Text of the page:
Parents seeking help have to shift between being vulnerable and being strong. Helpers also have to show courage in their work, and can be vulnerable when asking for honest feedback from parents or when dealing with upsetting situations.
Being vulnerable as a parent is needed because helpers have to understand the full picture around specific difficulties. Even the act of turning up or accepting support in your home can make people feel vulnerable.
Parents also need to be strong when working in partnership. It takes strength to trust others and open up about concerns and fears. It requires strength to take on challenges and persist with them.
Parents seeking help have to shift between being vulnerable and being strong. They will often need assistance with these ways of being.
Parents will often need assistance with both these ways of being. This is why the relational safe space of learning is so important. We can only expect people to be vulnerable with us if it is safe for them to be that way. We can only expect them to be strong and act courageously if there is a safety net in place. Because helpers also navigate both of these ways of being, they can model being both strong and vulnerable. This is part of how helpers are intimate outsiders in the lives of families.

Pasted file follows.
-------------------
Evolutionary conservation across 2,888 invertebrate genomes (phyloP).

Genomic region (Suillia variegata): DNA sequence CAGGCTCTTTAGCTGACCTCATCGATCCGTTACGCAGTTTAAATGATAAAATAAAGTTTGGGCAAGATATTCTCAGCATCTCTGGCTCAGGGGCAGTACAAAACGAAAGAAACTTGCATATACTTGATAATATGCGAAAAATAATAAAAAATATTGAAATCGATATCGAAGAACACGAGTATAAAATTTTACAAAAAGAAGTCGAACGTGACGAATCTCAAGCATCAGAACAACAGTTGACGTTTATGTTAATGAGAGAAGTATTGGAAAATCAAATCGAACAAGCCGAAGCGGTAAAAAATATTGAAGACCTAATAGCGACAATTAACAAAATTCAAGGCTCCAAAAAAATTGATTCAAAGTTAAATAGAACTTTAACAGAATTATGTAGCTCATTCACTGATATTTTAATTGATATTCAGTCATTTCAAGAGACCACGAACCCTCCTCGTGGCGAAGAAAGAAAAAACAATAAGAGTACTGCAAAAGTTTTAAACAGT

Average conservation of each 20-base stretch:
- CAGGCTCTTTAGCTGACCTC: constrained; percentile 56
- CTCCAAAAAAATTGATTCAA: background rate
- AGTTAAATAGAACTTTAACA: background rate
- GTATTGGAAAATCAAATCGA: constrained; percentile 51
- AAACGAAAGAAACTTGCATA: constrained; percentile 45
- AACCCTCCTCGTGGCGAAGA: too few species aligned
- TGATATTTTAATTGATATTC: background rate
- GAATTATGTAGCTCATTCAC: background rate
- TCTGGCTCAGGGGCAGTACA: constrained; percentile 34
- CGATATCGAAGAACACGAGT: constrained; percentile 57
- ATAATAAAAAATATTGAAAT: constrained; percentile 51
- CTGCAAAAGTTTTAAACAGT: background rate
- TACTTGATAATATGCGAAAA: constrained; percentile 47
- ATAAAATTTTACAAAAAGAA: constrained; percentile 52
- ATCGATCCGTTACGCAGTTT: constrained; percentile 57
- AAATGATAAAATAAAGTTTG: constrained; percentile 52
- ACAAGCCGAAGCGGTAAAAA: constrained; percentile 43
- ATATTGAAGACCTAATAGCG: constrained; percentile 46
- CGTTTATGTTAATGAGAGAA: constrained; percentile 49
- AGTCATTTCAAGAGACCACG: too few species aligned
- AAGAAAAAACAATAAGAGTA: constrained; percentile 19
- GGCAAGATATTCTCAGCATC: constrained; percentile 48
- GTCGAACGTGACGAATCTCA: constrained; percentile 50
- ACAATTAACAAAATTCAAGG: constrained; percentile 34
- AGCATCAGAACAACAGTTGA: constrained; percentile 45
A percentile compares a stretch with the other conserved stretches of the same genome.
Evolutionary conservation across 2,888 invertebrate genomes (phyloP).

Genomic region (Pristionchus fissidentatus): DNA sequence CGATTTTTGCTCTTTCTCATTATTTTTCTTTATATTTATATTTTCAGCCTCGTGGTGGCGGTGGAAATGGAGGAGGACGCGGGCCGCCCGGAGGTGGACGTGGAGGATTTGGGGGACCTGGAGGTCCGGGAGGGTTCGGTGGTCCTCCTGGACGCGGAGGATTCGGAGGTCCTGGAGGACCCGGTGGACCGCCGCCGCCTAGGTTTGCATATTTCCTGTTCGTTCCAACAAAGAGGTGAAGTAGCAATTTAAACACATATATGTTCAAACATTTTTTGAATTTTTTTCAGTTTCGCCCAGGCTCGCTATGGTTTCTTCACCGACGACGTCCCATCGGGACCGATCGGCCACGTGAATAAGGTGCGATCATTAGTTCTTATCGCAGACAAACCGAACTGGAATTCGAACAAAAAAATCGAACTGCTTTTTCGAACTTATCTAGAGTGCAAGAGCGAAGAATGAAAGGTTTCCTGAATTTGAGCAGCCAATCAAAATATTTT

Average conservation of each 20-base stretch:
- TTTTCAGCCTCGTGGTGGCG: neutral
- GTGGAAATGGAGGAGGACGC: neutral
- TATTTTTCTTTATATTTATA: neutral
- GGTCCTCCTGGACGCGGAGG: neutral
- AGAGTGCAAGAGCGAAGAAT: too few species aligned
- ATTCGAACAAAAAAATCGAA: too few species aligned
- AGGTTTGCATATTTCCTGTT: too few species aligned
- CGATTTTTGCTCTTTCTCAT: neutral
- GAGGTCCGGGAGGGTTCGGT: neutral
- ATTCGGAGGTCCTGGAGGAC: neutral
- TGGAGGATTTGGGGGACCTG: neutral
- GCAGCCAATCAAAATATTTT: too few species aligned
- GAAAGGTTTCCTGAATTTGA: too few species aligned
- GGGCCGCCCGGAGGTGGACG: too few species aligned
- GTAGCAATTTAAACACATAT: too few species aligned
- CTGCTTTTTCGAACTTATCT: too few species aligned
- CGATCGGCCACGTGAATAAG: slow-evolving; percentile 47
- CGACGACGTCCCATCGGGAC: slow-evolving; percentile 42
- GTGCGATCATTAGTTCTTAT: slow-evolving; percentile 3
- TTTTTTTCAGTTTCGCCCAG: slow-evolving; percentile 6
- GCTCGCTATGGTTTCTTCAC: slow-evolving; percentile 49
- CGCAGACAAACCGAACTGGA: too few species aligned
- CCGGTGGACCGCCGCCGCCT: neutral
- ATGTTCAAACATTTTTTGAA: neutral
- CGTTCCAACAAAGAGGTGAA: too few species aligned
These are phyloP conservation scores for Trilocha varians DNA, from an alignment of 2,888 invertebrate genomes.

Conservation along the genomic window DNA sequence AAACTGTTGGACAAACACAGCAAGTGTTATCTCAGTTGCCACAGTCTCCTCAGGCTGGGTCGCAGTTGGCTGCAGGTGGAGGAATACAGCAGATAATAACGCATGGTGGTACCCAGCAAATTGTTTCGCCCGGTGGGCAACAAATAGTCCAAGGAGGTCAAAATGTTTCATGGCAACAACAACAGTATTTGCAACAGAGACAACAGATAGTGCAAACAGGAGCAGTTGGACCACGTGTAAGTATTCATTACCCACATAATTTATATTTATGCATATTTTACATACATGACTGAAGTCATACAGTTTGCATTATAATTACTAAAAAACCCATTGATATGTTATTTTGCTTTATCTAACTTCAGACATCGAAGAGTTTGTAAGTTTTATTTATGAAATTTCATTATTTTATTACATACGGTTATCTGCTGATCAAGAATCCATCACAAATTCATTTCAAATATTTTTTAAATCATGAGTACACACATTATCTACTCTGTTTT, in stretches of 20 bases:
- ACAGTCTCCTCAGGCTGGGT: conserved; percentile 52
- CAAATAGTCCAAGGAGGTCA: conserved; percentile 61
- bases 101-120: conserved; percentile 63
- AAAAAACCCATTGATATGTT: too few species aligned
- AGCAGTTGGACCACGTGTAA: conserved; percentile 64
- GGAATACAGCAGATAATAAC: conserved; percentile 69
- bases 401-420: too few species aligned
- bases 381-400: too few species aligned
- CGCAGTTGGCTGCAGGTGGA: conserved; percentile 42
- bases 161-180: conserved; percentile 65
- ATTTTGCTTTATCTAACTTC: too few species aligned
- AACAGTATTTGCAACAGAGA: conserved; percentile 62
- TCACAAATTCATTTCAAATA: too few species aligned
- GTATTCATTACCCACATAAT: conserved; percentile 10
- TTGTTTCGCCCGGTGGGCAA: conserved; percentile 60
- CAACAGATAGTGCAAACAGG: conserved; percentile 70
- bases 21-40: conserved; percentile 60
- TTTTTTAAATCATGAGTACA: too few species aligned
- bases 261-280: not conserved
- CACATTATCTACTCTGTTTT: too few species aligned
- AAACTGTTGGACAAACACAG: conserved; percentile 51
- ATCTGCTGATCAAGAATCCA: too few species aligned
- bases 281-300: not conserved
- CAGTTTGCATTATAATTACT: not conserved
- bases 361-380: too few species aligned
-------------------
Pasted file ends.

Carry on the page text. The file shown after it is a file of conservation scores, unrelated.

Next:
help seeker~resourceful agent
Change results from acts of seeking help. Offered in the right way, help can empower parents and help them take control
Partnership is initiated by parents recognising the need for help. However positive change will remain out of reach if parents are trapped in a sense of complete dependence on others. See the key concept box which explains what we mean by ‘agency’. Being an effective help seeker is not just about asking others for support. It involves actively clarifying purpose, setting boundaries, and maintaining open communication about how things are going.
"I think Nesra is a really resilient young woman. She has the strength to get through." (Helper)
Being a resourceful agent in a partnership relationship means taking on some of the responsibility for change. Some parents show agency by trying out new strategies suggested by professionals. Others do so by experimenting and adapting things as they go along. Deciding not to do certain things because they don't feel right or conflict with values is also a way of being a resourceful agent.
“It’s been working for me because I’m not treating her the way my Mum treated me. There’s a huge difference. My Mum started to realise how to treat her when she sees how we treat her, how we talk to her, and she started to change a little bit as well.” (Parent)
Using the Ways of being to enhance your practice
The main worksheet (ready to print on A4 or A3 paper) is designed for practitioners to reflect on their practice. There is also a version that you may find helpful to use in your actual work with families - this contains the main figure and some key prompts.